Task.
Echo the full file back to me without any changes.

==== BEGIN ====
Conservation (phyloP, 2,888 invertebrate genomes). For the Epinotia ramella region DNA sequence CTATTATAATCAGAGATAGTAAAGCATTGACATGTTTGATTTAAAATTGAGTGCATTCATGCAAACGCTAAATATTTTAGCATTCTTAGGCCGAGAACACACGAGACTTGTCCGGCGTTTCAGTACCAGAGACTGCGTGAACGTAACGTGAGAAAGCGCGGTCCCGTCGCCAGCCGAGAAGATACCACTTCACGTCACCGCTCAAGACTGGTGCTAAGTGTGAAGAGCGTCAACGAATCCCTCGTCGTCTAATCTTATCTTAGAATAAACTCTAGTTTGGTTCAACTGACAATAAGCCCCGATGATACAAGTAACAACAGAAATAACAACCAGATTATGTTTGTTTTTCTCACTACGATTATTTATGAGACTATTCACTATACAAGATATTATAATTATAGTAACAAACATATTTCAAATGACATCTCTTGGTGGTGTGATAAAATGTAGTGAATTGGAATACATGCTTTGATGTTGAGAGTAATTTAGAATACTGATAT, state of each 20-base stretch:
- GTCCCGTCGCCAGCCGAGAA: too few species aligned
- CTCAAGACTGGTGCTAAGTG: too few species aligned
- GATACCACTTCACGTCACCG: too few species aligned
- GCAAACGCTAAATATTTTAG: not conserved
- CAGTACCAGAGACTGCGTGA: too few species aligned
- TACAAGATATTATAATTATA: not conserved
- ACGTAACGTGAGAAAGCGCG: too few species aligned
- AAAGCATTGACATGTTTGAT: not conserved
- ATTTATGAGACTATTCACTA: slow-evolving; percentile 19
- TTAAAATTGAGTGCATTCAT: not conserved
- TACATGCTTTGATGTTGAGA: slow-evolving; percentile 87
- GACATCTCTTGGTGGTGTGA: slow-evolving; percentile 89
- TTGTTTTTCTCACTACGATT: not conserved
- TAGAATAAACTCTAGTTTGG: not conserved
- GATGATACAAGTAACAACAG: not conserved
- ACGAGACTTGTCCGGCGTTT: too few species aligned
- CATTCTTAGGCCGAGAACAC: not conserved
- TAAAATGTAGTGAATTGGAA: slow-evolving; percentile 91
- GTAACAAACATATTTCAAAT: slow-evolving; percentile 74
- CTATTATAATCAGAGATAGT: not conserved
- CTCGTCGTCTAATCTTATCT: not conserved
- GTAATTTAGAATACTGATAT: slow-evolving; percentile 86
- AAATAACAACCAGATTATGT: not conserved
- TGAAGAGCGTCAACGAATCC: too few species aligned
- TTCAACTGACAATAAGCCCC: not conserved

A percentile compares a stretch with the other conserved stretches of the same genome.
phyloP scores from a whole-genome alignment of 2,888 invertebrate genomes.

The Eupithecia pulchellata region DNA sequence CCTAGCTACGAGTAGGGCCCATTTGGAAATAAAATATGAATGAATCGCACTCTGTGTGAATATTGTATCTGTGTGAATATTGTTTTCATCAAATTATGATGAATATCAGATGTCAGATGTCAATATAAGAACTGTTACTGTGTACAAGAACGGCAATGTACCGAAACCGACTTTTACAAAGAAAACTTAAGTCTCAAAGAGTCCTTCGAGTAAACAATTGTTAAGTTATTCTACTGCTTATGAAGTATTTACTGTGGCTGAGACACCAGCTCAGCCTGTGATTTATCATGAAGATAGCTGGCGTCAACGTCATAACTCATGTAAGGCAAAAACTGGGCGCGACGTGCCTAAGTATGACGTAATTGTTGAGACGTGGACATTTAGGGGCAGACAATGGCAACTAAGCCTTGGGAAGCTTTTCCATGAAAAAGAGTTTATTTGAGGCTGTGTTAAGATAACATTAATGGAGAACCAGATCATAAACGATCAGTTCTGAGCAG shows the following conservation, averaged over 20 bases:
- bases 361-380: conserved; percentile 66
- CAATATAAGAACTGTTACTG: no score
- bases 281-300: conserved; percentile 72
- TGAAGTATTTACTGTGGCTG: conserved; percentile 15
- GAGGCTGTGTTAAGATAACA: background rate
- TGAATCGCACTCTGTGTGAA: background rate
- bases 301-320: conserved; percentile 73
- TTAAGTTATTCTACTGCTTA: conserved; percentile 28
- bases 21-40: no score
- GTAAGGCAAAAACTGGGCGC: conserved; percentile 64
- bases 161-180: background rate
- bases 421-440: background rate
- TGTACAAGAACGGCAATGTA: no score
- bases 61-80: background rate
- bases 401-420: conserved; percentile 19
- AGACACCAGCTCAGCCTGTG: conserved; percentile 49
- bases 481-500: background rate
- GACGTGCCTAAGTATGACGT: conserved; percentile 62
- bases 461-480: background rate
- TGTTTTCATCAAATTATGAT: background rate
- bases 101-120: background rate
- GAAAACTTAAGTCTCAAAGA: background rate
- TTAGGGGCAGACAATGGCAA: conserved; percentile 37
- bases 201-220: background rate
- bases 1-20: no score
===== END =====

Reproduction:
Conservation (phyloP, 2,888 invertebrate genomes). For the Epinotia ramella region DNA sequence CTATTATAATCAGAGATAGTAAAGCATTGACATGTTTGATTTAAAATTGAGTGCATTCATGCAAACGCTAAATATTTTAGCATTCTTAGGCCGAGAACACACGAGACTTGTCCGGCGTTTCAGTACCAGAGACTGCGTGAACGTAACGTGAGAAAGCGCGGTCCCGTCGCCAGCCGAGAAGATACCACTTCACGTCACCGCTCAAGACTGGTGCTAAGTGTGAAGAGCGTCAACGAATCCCTCGTCGTCTAATCTTATCTTAGAATAAACTCTAGTTTGGTTCAACTGACAATAAGCCCCGATGATACAAGTAACAACAGAAATAACAACCAGATTATGTTTGTTTTTCTCACTACGATTATTTATGAGACTATTCACTATACAAGATATTATAATTATAGTAACAAACATATTTCAAATGACATCTCTTGGTGGTGTGATAAAATGTAGTGAATTGGAATACATGCTTTGATGTTGAGAGTAATTTAGAATACTGATAT, state of each 20-base stretch:
- GTCCCGTCGCCAGCCGAGAA: too few species aligned
- CTCAAGACTGGTGCTAAGTG: too few species aligned
- GATACCACTTCACGTCACCG: too few species aligned
- GCAAACGCTAAATATTTTAG: not conserved
- CAGTACCAGAGACTGCGTGA: too few species aligned
- TACAAGATATTATAATTATA: not conserved
- ACGTAACGTGAGAAAGCGCG: too few species aligned
- AAAGCATTGACATGTTTGAT: not conserved
- ATTTATGAGACTATTCACTA: slow-evolving; percentile 19
- TTAAAATTGAGTGCATTCAT: not conserved
- TACATGCTTTGATGTTGAGA: slow-evolving; percentile 87
- GACATCTCTTGGTGGTGTGA: slow-evolving; percentile 89
- TTGTTTTTCTCACTACGATT: not conserved
- TAGAATAAACTCTAGTTTGG: not conserved
- GATGATACAAGTAACAACAG: not conserved
- ACGAGACTTGTCCGGCGTTT: too few species aligned
- CATTCTTAGGCCGAGAACAC: not conserved
- TAAAATGTAGTGAATTGGAA: slow-evolving; percentile 91
- GTAACAAACATATTTCAAAT: slow-evolving; percentile 74
- CTATTATAATCAGAGATAGT: not conserved
- CTCGTCGTCTAATCTTATCT: not conserved
- GTAATTTAGAATACTGATAT: slow-evolving; percentile 86
- AAATAACAACCAGATTATGT: not conserved
- TGAAGAGCGTCAACGAATCC: too few species aligned
- TTCAACTGACAATAAGCCCC: not conserved

A percentile compares a stretch with the other conserved stretches of the same genome.
phyloP scores from a whole-genome alignment of 2,888 invertebrate genomes.

The Eupithecia pulchellata region DNA sequence CCTAGCTACGAGTAGGGCCCATTTGGAAATAAAATATGAATGAATCGCACTCTGTGTGAATATTGTATCTGTGTGAATATTGTTTTCATCAAATTATGATGAATATCAGATGTCAGATGTCAATATAAGAACTGTTACTGTGTACAAGAACGGCAATGTACCGAAACCGACTTTTACAAAGAAAACTTAAGTCTCAAAGAGTCCTTCGAGTAAACAATTGTTAAGTTATTCTACTGCTTATGAAGTATTTACTGTGGCTGAGACACCAGCTCAGCCTGTGATTTATCATGAAGATAGCTGGCGTCAACGTCATAACTCATGTAAGGCAAAAACTGGGCGCGACGTGCCTAAGTATGACGTAATTGTTGAGACGTGGACATTTAGGGGCAGACAATGGCAACTAAGCCTTGGGAAGCTTTTCCATGAAAAAGAGTTTATTTGAGGCTGTGTTAAGATAACATTAATGGAGAACCAGATCATAAACGATCAGTTCTGAGCAG shows the following conservation, averaged over 20 bases:
- bases 361-380: conserved; percentile 66
- CAATATAAGAACTGTTACTG: no score
- bases 281-300: conserved; percentile 72
- TGAAGTATTTACTGTGGCTG: conserved; percentile 15
- GAGGCTGTGTTAAGATAACA: background rate
- TGAATCGCACTCTGTGTGAA: background rate
- bases 301-320: conserved; percentile 73
- TTAAGTTATTCTACTGCTTA: conserved; percentile 28
- bases 21-40: no score
- GTAAGGCAAAAACTGGGCGC: conserved; percentile 64
- bases 161-180: background rate
- bases 421-440: background rate
- TGTACAAGAACGGCAATGTA: no score
- bases 61-80: background rate
- bases 401-420: conserved; percentile 19
- AGACACCAGCTCAGCCTGTG: conserved; percentile 49
- bases 481-500: background rate
- GACGTGCCTAAGTATGACGT: conserved; percentile 62
- bases 461-480: background rate
- TGTTTTCATCAAATTATGAT: background rate
- bases 101-120: background rate
- GAAAACTTAAGTCTCAAAGA: background rate
- TTAGGGGCAGACAATGGCAA: conserved; percentile 37
- bases 201-220: background rate
- bases 1-20: no score